CHARLESTON, SC -- The old saying "better late than never" really is true when it comes to healthy lifestyle behaviors. People 45 to 64 years old who added new healthy lifestyle behaviors could substantially reduce their risk for cardiovascular disease (CVD) and reduce their death rate, according to a study published in the July 2007 issue of The American Journal of Medicine.
People in the study who ate at least five fruits and vegetables daily, exercised at least two and a half hours per week, maintained their body mass index between 18.5 and 30, and didn’t smoke saw a 35 percent decrease in CVD incidence and a 40 percent drop in mortality compared to people with less healthy lifestyles.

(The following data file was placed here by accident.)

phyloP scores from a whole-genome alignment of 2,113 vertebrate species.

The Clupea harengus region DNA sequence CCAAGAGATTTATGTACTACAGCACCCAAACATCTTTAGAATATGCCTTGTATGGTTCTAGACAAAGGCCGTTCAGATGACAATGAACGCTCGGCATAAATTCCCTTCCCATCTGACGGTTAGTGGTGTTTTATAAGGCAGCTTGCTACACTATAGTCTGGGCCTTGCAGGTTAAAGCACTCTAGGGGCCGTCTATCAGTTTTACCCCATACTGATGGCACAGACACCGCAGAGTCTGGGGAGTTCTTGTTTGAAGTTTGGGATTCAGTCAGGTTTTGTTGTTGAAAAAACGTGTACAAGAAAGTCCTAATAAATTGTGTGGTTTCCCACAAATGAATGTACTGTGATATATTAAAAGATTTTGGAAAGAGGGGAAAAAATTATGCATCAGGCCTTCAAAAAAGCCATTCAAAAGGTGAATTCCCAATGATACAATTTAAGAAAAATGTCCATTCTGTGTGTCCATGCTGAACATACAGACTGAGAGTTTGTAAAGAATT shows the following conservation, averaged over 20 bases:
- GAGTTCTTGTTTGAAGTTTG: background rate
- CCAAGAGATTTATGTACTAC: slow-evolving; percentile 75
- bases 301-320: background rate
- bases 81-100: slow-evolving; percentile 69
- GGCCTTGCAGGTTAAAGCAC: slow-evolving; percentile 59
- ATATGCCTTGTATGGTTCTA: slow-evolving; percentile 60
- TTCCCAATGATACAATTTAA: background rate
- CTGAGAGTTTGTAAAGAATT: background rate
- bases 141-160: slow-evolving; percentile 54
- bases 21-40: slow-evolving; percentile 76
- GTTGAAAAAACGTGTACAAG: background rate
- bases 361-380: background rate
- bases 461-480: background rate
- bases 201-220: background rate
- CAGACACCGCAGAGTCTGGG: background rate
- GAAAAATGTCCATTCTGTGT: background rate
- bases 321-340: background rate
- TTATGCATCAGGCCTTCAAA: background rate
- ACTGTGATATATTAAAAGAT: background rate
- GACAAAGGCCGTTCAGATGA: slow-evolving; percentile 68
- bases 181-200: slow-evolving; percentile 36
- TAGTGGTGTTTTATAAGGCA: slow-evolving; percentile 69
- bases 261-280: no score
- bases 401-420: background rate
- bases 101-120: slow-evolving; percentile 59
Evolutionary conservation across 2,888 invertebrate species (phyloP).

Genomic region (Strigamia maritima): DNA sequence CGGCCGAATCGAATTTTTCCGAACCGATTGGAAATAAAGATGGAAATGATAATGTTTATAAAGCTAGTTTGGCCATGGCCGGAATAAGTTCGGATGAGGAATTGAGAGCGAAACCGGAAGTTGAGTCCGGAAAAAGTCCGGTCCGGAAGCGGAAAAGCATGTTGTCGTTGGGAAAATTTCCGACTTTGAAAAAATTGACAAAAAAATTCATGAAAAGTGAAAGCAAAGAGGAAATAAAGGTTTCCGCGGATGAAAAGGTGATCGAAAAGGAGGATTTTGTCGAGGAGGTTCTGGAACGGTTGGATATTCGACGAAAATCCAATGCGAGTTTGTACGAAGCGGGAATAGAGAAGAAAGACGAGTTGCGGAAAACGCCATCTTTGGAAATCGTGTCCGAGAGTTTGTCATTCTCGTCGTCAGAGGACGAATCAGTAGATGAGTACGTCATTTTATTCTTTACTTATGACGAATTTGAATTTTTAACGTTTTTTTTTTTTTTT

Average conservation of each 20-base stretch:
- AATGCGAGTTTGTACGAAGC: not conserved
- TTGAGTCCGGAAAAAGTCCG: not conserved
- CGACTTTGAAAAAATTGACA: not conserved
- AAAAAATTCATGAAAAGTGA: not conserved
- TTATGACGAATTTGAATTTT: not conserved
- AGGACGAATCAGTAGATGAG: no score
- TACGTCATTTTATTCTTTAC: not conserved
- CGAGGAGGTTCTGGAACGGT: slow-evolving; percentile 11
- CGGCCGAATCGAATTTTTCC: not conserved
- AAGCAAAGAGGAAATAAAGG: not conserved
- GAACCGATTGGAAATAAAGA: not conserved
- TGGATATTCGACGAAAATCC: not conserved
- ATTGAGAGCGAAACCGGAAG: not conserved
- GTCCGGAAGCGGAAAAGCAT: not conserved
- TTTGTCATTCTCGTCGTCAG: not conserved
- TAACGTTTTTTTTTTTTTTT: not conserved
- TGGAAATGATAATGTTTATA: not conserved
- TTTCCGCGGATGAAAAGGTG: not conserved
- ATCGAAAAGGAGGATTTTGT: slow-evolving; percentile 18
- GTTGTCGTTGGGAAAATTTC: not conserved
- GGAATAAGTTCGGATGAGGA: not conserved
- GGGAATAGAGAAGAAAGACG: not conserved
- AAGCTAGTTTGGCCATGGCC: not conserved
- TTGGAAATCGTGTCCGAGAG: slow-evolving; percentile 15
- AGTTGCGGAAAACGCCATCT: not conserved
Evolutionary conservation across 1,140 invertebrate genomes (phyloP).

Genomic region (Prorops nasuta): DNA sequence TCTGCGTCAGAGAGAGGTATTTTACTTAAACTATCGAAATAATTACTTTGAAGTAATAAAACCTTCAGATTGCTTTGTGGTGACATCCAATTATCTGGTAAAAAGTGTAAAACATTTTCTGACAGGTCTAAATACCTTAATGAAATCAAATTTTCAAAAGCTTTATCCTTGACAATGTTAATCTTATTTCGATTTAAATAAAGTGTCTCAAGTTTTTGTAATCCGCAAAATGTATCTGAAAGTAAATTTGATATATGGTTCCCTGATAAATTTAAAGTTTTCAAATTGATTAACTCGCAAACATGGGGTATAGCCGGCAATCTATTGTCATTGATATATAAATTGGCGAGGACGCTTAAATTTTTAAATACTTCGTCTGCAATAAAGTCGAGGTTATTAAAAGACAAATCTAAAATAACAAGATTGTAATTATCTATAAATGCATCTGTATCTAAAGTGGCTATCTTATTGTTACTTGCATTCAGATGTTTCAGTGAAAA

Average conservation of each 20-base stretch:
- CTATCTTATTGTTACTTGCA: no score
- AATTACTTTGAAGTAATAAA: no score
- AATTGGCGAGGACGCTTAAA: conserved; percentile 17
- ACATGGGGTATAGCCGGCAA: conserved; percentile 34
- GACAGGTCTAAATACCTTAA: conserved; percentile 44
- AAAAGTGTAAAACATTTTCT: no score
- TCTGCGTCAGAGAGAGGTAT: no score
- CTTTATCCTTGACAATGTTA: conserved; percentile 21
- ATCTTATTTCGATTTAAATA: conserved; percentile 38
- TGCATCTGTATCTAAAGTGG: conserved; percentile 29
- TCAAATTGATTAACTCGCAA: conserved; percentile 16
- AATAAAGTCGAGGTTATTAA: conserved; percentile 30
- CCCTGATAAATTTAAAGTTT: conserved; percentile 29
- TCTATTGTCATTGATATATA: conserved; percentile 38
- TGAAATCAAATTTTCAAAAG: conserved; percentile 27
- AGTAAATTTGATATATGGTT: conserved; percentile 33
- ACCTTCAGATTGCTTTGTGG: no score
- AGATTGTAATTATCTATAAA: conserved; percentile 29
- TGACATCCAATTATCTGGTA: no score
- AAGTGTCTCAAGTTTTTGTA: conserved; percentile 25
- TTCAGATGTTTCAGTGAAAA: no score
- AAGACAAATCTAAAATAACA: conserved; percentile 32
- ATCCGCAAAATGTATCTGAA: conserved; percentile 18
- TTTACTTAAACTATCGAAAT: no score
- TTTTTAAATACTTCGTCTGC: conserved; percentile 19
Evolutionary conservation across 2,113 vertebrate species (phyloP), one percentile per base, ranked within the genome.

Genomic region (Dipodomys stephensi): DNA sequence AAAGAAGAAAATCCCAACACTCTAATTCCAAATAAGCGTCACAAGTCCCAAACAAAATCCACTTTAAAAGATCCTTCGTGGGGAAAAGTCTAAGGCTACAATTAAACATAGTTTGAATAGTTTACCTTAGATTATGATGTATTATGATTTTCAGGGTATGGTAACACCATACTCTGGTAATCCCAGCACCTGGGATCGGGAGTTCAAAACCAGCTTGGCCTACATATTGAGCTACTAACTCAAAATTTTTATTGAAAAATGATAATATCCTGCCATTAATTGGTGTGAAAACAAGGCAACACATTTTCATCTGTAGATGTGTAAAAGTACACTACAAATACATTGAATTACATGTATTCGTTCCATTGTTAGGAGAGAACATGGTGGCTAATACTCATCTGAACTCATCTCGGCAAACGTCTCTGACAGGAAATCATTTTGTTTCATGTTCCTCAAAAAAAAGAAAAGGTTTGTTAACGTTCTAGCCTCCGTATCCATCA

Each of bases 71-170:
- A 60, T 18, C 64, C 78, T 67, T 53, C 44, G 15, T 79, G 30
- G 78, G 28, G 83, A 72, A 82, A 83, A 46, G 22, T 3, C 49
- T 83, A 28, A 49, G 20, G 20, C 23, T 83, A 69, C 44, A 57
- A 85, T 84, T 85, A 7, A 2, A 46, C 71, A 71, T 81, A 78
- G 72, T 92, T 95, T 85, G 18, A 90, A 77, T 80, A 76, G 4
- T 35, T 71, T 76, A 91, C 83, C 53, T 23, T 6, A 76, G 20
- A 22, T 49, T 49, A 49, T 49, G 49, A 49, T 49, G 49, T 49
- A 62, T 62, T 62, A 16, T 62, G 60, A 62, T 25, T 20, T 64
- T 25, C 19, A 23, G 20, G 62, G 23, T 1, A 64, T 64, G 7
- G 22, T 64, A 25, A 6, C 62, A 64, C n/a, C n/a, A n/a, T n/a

"The potential public health benefit from adopting a healthier lifestyle in middle age is substantial. The current study demonstrates that adopting four modest healthy habits considerably lowers the risk of cardiovascular disease and mortality in a relatively short-term four-year follow up period," says, Dana E. King, MD, the leading investigator of the study. "The findings emphasize that making the necessary changes to adhere to a healthy lifestyle is extremely worthwhile, and that middle age is not too late to act."
The authors found that only 9 percent of middle-aged adults practice these four behaviors, and only 8 percent adopt such a lifestyle past age 45. In addition, men, African-Americans and individuals with less than college education, lower income, or a history of hypertension or diabetes are less likely to adopt a healthy lifestyle past age 45 and are therefore at greater risk of mortality and cardiovascular disease.